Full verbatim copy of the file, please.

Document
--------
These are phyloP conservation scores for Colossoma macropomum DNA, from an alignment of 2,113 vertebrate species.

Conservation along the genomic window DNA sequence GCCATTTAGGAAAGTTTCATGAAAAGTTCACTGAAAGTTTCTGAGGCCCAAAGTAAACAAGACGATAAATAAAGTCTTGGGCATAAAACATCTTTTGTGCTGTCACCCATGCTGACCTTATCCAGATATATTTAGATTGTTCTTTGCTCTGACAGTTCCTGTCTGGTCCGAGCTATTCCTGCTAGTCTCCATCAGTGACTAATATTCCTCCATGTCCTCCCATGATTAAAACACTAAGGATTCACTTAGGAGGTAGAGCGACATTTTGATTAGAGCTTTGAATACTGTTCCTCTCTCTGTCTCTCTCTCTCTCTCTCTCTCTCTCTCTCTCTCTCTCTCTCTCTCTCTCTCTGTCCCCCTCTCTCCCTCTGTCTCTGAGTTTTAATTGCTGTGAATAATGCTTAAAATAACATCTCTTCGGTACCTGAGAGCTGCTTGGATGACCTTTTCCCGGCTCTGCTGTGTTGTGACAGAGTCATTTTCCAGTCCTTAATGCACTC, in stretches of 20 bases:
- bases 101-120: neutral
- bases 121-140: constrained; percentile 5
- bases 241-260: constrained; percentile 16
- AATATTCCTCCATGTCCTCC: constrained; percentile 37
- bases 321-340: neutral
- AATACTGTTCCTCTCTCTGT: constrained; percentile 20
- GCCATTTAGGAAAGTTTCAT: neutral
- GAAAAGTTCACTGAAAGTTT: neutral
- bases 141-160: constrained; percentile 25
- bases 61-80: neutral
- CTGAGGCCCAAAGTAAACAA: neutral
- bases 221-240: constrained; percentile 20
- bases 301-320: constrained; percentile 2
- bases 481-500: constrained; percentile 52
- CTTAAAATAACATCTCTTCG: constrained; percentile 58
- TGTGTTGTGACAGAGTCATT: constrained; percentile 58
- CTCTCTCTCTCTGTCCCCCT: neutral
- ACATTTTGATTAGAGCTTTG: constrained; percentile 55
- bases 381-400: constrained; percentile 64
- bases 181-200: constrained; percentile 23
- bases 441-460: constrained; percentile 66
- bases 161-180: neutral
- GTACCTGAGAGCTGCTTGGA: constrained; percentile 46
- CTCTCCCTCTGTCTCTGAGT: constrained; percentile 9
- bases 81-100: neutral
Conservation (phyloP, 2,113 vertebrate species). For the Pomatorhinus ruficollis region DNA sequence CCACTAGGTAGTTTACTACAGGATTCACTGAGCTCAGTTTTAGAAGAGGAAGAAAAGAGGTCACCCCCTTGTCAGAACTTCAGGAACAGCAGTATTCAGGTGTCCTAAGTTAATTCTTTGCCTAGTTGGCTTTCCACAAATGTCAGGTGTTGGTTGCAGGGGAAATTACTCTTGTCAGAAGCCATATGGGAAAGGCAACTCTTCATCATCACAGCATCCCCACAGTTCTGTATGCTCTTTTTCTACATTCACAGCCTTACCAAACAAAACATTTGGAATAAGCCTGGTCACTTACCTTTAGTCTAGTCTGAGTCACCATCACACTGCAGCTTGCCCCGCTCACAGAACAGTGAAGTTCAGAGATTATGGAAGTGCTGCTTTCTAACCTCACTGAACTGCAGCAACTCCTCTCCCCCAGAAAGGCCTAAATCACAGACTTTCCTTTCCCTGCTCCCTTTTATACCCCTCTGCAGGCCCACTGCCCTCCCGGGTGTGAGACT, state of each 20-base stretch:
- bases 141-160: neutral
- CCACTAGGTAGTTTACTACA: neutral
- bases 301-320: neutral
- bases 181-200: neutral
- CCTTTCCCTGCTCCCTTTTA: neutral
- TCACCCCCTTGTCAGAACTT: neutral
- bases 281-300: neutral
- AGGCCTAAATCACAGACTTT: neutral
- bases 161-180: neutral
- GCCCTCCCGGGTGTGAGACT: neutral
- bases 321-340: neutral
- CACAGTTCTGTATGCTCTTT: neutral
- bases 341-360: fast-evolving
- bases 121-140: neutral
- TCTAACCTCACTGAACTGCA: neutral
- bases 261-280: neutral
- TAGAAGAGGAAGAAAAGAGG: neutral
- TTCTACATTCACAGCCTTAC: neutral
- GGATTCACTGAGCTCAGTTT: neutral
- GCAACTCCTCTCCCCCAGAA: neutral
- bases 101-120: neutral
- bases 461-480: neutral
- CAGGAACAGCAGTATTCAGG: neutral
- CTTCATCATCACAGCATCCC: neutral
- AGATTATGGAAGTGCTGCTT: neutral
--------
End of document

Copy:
These are phyloP conservation scores for Colossoma macropomum DNA, from an alignment of 2,113 vertebrate species.

Conservation along the genomic window DNA sequence GCCATTTAGGAAAGTTTCATGAAAAGTTCACTGAAAGTTTCTGAGGCCCAAAGTAAACAAGACGATAAATAAAGTCTTGGGCATAAAACATCTTTTGTGCTGTCACCCATGCTGACCTTATCCAGATATATTTAGATTGTTCTTTGCTCTGACAGTTCCTGTCTGGTCCGAGCTATTCCTGCTAGTCTCCATCAGTGACTAATATTCCTCCATGTCCTCCCATGATTAAAACACTAAGGATTCACTTAGGAGGTAGAGCGACATTTTGATTAGAGCTTTGAATACTGTTCCTCTCTCTGTCTCTCTCTCTCTCTCTCTCTCTCTCTCTCTCTCTCTCTCTCTCTCTCTCTCTGTCCCCCTCTCTCCCTCTGTCTCTGAGTTTTAATTGCTGTGAATAATGCTTAAAATAACATCTCTTCGGTACCTGAGAGCTGCTTGGATGACCTTTTCCCGGCTCTGCTGTGTTGTGACAGAGTCATTTTCCAGTCCTTAATGCACTC, in stretches of 20 bases:
- bases 101-120: neutral
- bases 121-140: constrained; percentile 5
- bases 241-260: constrained; percentile 16
- AATATTCCTCCATGTCCTCC: constrained; percentile 37
- bases 321-340: neutral
- AATACTGTTCCTCTCTCTGT: constrained; percentile 20
- GCCATTTAGGAAAGTTTCAT: neutral
- GAAAAGTTCACTGAAAGTTT: neutral
- bases 141-160: constrained; percentile 25
- bases 61-80: neutral
- CTGAGGCCCAAAGTAAACAA: neutral
- bases 221-240: constrained; percentile 20
- bases 301-320: constrained; percentile 2
- bases 481-500: constrained; percentile 52
- CTTAAAATAACATCTCTTCG: constrained; percentile 58
- TGTGTTGTGACAGAGTCATT: constrained; percentile 58
- CTCTCTCTCTCTGTCCCCCT: neutral
- ACATTTTGATTAGAGCTTTG: constrained; percentile 55
- bases 381-400: constrained; percentile 64
- bases 181-200: constrained; percentile 23
- bases 441-460: constrained; percentile 66
- bases 161-180: neutral
- GTACCTGAGAGCTGCTTGGA: constrained; percentile 46
- CTCTCCCTCTGTCTCTGAGT: constrained; percentile 9
- bases 81-100: neutral
Conservation (phyloP, 2,113 vertebrate species). For the Pomatorhinus ruficollis region DNA sequence CCACTAGGTAGTTTACTACAGGATTCACTGAGCTCAGTTTTAGAAGAGGAAGAAAAGAGGTCACCCCCTTGTCAGAACTTCAGGAACAGCAGTATTCAGGTGTCCTAAGTTAATTCTTTGCCTAGTTGGCTTTCCACAAATGTCAGGTGTTGGTTGCAGGGGAAATTACTCTTGTCAGAAGCCATATGGGAAAGGCAACTCTTCATCATCACAGCATCCCCACAGTTCTGTATGCTCTTTTTCTACATTCACAGCCTTACCAAACAAAACATTTGGAATAAGCCTGGTCACTTACCTTTAGTCTAGTCTGAGTCACCATCACACTGCAGCTTGCCCCGCTCACAGAACAGTGAAGTTCAGAGATTATGGAAGTGCTGCTTTCTAACCTCACTGAACTGCAGCAACTCCTCTCCCCCAGAAAGGCCTAAATCACAGACTTTCCTTTCCCTGCTCCCTTTTATACCCCTCTGCAGGCCCACTGCCCTCCCGGGTGTGAGACT, state of each 20-base stretch:
- bases 141-160: neutral
- CCACTAGGTAGTTTACTACA: neutral
- bases 301-320: neutral
- bases 181-200: neutral
- CCTTTCCCTGCTCCCTTTTA: neutral
- TCACCCCCTTGTCAGAACTT: neutral
- bases 281-300: neutral
- AGGCCTAAATCACAGACTTT: neutral
- bases 161-180: neutral
- GCCCTCCCGGGTGTGAGACT: neutral
- bases 321-340: neutral
- CACAGTTCTGTATGCTCTTT: neutral
- bases 341-360: fast-evolving
- bases 121-140: neutral
- TCTAACCTCACTGAACTGCA: neutral
- bases 261-280: neutral
- TAGAAGAGGAAGAAAAGAGG: neutral
- TTCTACATTCACAGCCTTAC: neutral
- GGATTCACTGAGCTCAGTTT: neutral
- GCAACTCCTCTCCCCCAGAA: neutral
- bases 101-120: neutral
- bases 461-480: neutral
- CAGGAACAGCAGTATTCAGG: neutral
- CTTCATCATCACAGCATCCC: neutral
- AGATTATGGAAGTGCTGCTT: neutral